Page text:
He was certainly influenced by Raymond Roussel, whose Impressions of Africa he translated. Later novels include The Shearers, Two Moons and The Pier. He also wrote a short study of the French Catholic writer Léon Bloy (Cambridge: Bowes & Bowes, 1953).

Heppenstall's book The Fourfold Tradition was praised by V. S. Pritchett, who expressed admiration for "its pleasure in literature". [1]

Radio work

From 1945 to 1965, he worked for the British Broadcasting Corporation on radio as a feature writer and producer, and then for two further years as a drama producer. One of his early adaptations was of Orwell's Animal Farm in 1947. [16]

In his journals, Heppenstall mentions problems he had with Evelyn Waugh regarding a radio broadcast in the 1940s. Waugh apparently felt that Heppenstall purposely insulted him when he was sent to take him to the broadcast.

Later life

Later in life Heppenstall moved to the town of Deal. During this time he took a strong dislike to his working-class neighbours and began deliberately lighting bonfires in order to antagonise them. [17] [18] Heppenstall's final novel, The Pier, depicts a writer resembling himself murdering a similar family living next door to him. [13] [18]

After his death, Heppenstall's journals were published: they caused some controversy by revealing his hostility to fellow writers such as Alan Sillitoe and also expressing prejudices against black people, Irish people, Arabs and lesbians. [13] [18]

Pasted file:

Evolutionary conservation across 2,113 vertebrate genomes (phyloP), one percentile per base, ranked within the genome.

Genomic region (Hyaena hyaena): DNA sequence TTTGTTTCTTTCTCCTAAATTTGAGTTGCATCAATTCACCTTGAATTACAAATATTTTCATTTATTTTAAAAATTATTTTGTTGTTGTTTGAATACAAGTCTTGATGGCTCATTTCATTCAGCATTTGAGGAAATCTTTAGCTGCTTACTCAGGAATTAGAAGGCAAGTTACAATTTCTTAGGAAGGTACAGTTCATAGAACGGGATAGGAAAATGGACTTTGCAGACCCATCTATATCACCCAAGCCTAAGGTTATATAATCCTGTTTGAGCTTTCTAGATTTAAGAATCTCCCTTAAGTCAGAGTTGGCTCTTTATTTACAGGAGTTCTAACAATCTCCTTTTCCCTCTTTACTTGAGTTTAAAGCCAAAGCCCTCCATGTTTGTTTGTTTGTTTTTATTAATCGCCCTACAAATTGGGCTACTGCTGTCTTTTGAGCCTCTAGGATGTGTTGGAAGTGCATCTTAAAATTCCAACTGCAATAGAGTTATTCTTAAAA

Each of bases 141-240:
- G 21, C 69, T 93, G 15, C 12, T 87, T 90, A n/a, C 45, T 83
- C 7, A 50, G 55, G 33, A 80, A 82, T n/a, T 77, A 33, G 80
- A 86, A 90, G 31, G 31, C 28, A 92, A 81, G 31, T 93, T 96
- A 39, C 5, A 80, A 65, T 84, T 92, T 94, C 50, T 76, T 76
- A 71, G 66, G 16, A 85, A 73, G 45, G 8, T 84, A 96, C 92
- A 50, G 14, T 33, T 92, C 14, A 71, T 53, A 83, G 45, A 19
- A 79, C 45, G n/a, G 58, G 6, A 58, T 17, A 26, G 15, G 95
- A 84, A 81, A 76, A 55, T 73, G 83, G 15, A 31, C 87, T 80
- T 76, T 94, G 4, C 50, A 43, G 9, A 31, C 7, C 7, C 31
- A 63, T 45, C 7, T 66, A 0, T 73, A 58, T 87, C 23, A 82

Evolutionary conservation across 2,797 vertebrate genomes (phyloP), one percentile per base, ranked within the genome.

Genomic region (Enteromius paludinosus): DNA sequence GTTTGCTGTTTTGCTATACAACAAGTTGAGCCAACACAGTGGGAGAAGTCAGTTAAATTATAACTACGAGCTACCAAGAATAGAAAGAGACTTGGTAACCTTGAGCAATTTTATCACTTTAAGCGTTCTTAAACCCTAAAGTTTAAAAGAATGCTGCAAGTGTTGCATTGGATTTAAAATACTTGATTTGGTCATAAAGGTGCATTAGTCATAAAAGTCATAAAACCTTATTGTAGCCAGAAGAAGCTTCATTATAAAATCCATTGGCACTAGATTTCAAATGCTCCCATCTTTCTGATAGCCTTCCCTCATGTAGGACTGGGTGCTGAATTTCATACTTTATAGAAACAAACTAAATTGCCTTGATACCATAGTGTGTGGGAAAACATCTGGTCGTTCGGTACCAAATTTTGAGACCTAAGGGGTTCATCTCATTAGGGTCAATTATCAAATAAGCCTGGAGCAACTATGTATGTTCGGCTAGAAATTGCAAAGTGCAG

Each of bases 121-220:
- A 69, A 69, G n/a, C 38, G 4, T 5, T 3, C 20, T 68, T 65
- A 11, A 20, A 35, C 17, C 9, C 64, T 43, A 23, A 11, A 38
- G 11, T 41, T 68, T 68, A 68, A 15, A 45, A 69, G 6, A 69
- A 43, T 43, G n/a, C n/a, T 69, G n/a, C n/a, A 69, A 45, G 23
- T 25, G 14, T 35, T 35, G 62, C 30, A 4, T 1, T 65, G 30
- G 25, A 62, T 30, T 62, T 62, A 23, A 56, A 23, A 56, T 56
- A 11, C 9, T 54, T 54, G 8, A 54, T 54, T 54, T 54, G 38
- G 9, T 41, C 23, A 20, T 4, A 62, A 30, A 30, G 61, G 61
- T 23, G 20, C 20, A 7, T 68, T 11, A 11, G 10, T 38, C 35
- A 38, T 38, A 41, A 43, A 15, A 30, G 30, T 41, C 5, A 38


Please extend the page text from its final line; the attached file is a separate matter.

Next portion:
Works

Critical studies

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References

  1. 1 2 3 4 5 6 7 8 John Wakeman, World Authors 1950-1970 : a companion volume to Twentieth Century Authors. New York : H.W. Wilson Company, 1975. ISBN   0824204190. (pp. 632-34).
  2. Buckell, p. 15.
  3. 1 2
  4. J. P. Carswell (1978), Lives and Letters: A. R. Orage, Katherine Mansfield, Beatrice Hastings, John Middleton Murry, S. S. Koteliansky, 1906–1957, pp. 247–249.
  5. Andrew Lycett, Dylan Thomas: A New Life (2003), p. 130.
  6. Lycett, pp. 146, 175.
  7. Fiona MacCarthy, Eric Gill (1989), pp. 162, 269.
  8. Gordon Bowker, George Orwell (2003), p. 164.
  9. Bernard Crick: George Orwell: A Life, 1982
  10. Robert Hewison, Under Siege: Literary Life in London 1939–45 (1977), p. 62.
  11. Clair Wills, That Neutral Island (2007), pp. 158–9.
  12. 1 2 3 Francis King, "The loneliness of a long- distance hater" (Reviews of The Master Eccentric and The Pier by Rayner Heppenstall). The Spectator , 6 December 1986, (pp. 44–5).
  13. Buckell, p. 38.
  14. Randall Stevenson, The Last of England?, Oxford English Literary History, vol. 12, p. 408.
  15. George Orwell: A Kind of Compulsion 1903–1936 (1998), p. 378.
  16. "Having moved to Deal, Heppenstall was soon on equally dire terms with his neighbours there, deliberately lighting bonfires in order to annoy them." King 6 December 1986.
  17. 1 2 3 John Carey, The intellectuals and the masses : pride and prejudice among the literary intelligentsia, 1880–1939. London : Faber and Faber, 1992. ISBN   0571162738 (pp. 209–210)